Popular and verified Facebook pages are falling prey to cybercriminals who are using them to distribute malware from advertisements. Hackers break into the accounts and change the names to something linked to Meta or Google. Then, they acquire advertising space and focus their efforts on deceiving potential victims.
As soon as they take over the verified Facebook page, scammers make posts in which they offer security alternatives to administrators of other pages on the social network. Here’s an example:
Due to security concerns for future users, you can no longer manage ad accounts in your browser. Switch to a more professional and secure tool. For your work to be uninterrupted, download and use it now. The new Manager is packed with new features that can better target your audience and automatically optimize ads…
The message comes with a download link, which is just a virus ready to disrupt the life of the user who downloads it.
Facebook took a while to notice the scams
One of the first people to notice this kind of move by hackers was social media consultant Matt Navarra. The professional pointed out what was happening on his Twitter profile, but felt even more concerned with the fact that Meta’s social network had not noticed the scams.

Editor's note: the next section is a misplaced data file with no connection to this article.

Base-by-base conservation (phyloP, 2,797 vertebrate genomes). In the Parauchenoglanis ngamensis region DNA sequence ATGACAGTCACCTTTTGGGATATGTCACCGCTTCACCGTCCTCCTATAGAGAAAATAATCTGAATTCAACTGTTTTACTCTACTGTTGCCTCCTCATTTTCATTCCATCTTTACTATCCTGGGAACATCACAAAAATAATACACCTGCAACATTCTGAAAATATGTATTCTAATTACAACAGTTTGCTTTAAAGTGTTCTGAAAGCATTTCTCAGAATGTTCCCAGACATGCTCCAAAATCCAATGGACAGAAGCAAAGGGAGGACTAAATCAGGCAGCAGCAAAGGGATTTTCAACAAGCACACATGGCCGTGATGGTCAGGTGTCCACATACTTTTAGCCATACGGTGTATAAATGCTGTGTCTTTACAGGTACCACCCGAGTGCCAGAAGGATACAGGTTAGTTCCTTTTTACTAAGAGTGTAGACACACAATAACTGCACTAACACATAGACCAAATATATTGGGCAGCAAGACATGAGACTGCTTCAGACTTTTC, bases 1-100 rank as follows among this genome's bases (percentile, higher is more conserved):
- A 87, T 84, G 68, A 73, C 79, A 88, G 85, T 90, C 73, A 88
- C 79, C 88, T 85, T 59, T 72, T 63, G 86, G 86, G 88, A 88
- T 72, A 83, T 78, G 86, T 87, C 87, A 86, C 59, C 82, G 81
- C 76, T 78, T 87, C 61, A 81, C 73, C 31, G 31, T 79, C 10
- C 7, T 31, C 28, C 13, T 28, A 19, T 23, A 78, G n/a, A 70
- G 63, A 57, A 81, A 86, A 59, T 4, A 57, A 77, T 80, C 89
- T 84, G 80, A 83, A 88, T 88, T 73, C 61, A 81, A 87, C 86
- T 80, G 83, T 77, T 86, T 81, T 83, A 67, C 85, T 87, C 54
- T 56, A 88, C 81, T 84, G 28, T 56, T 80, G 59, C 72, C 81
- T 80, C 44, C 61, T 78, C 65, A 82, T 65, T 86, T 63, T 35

First, there’s the question of how the verified accounts were hacked. There are pages, for example, with more than 7 million followers and a decade of life on the platform.
In addition, it is strange that Mark Zuckerberg’s company has allowed the name of the page to be changed to something related to itself and still maintain the verified seal, like the sample above. Ultimately, the scammers were able to buy Facebook ads from the hacked product, suggesting a lack of moderation in this matter.
It took a while, but I finally realized
After Matt Navarra’s posts on May 4th and many Twitter users bookmarked the Meta, the company started to move.
According to TechCrunch, all criminals who were exposed on social networks lost access to the pages, which were properly disabled. However, this does not mean that the invasions have stopped.
It’s also worth noting that Facebook tracks and displays the entire name change history of verified accounts.
A spokesperson for Meta spoke about the event:
We invest significant resources in detecting and preventing scams and hacks. While many of the improvements we’ve made are hard to see – because they minimize people’s problems in the first place – scammers are always trying to get around our security measures.
With information: TechRadar.